Post-Christmas Post!

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WHEW!!!! It was a mad dash through to the end of the year! My schedule was complicated by a trip to England to present at Limmud, UK, perhaps the biggest Jewish cultural conference in the world! It all started in the UK and has now spread to many other places, including the United States. There were thousands of attendees and hundreds of presenters gathered for 4 days on a university campus in the Midlands! It was an unbelievable experience! According to the Limmud website, it is “a thousand conversations on every subject of interest to Jews – text study, music, theatre, literature, debate, politics – and wraps it up in a week of community, warmth, laughter, passion, excitement and discovery to take you one step further on your Jewish journey.” At Limmud Uk, I even attended a Matashayu concert to boot! He is regularly in attendance!

Other highlights from England include spending time with family and friends. Many less observant Jews in London observe Christmas in some fashion. In my absence, my wife and 12-year old son went to a Christmas Eve party at one cousin’s house, where a lavishly decorated tree stood next to a table holding a Menorah. On Christmas Day, it was off to another cousin’s house for Christmas lunch of turkey and trimmings. Needless to say, what impressed my son the most was the newly encountered tradition of ‘Christmas crackers.’ A cracker consists of a cardboard tube wrapped in a brightly decorated twist of paper. In shape, it resembles an over-sized tootsie-roll! Crackers are typically pulled apart at the Christmas dinner table or at parties. The tradition in my cousins’ house involves two people, each taking hold of one end and simultaneously pulling until the cracker splits in two, often unevenly. The split is accompanied by a mild bang or snapping sound, hence the name ‘cracker.’ The person with the larger portion of the cracker empties the contents from the tube and keeps whatever is inside. Typically, there is a colored paper hat, a small toy or plastic model or other trinket, accompanied by a riddle or joke or piece of trivia on small piece of paper similar to what one finds in a fortune cookie. In one cousin’s house, the crackers were quite ornate and contained quite lavish presents! And in keeping with tradition, at the Christmas lunch, everyone donned the paper hat, which resembled a crown and wore them while eating Christmas lunch.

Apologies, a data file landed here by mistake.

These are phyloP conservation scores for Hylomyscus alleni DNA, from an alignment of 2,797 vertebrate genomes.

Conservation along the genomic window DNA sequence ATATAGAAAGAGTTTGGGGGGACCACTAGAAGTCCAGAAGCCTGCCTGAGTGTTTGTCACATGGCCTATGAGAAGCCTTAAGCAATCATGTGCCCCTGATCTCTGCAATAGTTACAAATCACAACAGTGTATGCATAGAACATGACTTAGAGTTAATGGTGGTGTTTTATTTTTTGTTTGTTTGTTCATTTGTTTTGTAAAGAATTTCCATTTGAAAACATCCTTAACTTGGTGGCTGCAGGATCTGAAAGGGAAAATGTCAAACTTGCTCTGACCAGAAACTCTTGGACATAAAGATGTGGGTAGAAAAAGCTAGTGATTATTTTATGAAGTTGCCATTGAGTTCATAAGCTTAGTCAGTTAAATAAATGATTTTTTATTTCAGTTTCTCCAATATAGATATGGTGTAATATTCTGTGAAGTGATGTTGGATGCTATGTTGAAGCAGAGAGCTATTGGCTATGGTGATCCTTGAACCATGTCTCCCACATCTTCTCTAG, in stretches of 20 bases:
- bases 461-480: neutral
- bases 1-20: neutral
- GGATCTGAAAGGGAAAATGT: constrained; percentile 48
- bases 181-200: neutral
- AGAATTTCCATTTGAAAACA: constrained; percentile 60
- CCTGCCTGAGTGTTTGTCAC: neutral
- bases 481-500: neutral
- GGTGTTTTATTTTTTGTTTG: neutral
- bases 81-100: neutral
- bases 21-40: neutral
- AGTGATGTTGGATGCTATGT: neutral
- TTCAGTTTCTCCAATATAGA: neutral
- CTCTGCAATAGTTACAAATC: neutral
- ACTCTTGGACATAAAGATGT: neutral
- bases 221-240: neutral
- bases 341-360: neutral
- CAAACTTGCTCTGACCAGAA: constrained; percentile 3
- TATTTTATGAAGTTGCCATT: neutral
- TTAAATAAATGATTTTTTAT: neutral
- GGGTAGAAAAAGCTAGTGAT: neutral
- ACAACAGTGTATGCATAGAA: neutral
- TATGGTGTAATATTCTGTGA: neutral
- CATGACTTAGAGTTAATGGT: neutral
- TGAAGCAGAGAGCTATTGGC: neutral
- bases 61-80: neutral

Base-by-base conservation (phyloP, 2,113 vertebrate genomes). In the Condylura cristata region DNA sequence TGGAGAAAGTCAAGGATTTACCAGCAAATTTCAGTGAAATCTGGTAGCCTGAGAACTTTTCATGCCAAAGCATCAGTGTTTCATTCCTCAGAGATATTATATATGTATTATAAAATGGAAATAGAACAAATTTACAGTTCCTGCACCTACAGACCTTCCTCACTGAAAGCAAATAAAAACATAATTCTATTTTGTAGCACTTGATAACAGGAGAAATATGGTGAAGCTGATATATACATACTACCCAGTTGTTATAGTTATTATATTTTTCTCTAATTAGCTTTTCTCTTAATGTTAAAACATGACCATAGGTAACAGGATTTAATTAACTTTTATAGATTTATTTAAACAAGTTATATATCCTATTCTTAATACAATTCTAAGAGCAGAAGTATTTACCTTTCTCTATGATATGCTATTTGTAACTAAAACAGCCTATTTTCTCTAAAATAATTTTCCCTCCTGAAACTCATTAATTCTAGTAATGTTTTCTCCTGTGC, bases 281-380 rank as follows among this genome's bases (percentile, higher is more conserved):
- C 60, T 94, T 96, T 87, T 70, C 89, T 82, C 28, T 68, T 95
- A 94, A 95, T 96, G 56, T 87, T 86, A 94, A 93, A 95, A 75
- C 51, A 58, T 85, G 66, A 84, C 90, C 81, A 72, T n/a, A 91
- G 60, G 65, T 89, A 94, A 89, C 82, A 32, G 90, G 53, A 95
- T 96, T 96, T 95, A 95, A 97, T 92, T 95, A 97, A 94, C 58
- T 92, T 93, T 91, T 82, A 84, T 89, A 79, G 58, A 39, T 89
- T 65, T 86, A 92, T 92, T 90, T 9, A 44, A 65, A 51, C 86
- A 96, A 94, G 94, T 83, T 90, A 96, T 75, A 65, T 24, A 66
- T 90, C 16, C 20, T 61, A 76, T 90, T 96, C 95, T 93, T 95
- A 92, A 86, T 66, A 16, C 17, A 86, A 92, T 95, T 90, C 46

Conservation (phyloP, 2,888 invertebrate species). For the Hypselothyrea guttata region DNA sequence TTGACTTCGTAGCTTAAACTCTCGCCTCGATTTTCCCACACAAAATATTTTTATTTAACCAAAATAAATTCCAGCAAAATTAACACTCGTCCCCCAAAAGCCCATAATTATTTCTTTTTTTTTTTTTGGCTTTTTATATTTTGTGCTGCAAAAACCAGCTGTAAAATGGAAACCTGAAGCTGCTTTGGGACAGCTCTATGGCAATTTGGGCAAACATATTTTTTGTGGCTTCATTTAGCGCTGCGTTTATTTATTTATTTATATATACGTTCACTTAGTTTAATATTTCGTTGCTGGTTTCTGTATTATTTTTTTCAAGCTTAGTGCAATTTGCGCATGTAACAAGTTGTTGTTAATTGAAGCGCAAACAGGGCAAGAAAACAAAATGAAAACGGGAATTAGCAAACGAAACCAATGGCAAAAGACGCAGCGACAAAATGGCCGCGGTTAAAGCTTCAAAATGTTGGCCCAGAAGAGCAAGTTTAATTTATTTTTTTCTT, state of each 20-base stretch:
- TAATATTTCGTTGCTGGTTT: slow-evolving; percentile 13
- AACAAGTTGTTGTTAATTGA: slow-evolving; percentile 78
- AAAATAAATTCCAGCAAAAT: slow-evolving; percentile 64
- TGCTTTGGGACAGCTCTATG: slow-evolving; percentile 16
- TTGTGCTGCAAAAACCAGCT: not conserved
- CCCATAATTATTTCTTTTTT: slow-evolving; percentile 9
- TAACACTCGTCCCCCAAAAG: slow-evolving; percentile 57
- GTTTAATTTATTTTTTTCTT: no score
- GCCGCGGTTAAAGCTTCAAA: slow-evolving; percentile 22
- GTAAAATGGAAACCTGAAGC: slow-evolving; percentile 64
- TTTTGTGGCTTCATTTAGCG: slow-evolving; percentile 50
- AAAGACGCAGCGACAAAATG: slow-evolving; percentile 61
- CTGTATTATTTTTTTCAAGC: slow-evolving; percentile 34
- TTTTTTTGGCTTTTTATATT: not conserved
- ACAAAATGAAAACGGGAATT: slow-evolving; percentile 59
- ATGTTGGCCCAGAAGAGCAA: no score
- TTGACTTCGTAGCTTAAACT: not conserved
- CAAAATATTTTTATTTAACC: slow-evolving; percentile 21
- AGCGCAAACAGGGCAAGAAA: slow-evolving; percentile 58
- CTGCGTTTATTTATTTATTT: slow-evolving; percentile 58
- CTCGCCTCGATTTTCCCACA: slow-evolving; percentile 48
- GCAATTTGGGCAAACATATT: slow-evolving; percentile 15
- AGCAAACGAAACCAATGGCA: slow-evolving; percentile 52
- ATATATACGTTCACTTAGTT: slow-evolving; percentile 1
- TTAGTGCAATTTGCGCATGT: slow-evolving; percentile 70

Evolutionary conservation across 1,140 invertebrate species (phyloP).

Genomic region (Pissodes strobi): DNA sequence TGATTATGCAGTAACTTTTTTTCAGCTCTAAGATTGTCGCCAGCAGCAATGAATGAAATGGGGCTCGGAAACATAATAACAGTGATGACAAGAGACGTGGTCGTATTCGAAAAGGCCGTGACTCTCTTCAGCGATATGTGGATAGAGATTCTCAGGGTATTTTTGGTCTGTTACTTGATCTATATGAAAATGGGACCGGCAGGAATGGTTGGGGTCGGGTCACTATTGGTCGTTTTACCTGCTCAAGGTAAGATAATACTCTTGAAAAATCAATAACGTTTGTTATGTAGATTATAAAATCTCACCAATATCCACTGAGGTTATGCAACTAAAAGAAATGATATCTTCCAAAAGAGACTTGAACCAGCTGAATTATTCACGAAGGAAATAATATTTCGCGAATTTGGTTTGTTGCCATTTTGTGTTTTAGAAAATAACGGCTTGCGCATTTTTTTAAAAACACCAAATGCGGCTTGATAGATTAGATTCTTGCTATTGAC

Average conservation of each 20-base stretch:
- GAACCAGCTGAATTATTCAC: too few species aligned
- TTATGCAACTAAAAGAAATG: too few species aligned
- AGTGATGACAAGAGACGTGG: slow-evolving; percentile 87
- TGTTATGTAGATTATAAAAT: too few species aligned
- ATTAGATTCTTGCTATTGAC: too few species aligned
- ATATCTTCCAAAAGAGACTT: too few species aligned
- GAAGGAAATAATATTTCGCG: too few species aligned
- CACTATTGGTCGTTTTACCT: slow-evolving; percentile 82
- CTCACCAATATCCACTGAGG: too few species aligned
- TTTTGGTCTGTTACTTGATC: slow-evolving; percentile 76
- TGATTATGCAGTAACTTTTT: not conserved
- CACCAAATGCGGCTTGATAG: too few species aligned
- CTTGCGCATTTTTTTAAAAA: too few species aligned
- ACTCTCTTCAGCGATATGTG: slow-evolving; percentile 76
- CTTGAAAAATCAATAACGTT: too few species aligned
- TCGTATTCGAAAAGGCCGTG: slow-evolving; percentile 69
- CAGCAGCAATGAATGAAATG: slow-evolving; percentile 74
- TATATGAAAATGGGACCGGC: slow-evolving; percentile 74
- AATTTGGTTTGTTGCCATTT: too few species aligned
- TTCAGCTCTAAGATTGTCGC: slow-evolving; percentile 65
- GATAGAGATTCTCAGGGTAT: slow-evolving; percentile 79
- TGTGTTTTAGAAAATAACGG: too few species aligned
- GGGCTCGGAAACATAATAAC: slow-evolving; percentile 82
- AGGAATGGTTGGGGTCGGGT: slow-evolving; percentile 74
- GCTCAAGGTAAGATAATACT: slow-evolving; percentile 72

Perhaps, as was my son’s suggestion, we should adopt this as a new Bar Mitzvah custom!!! Any takers?

 

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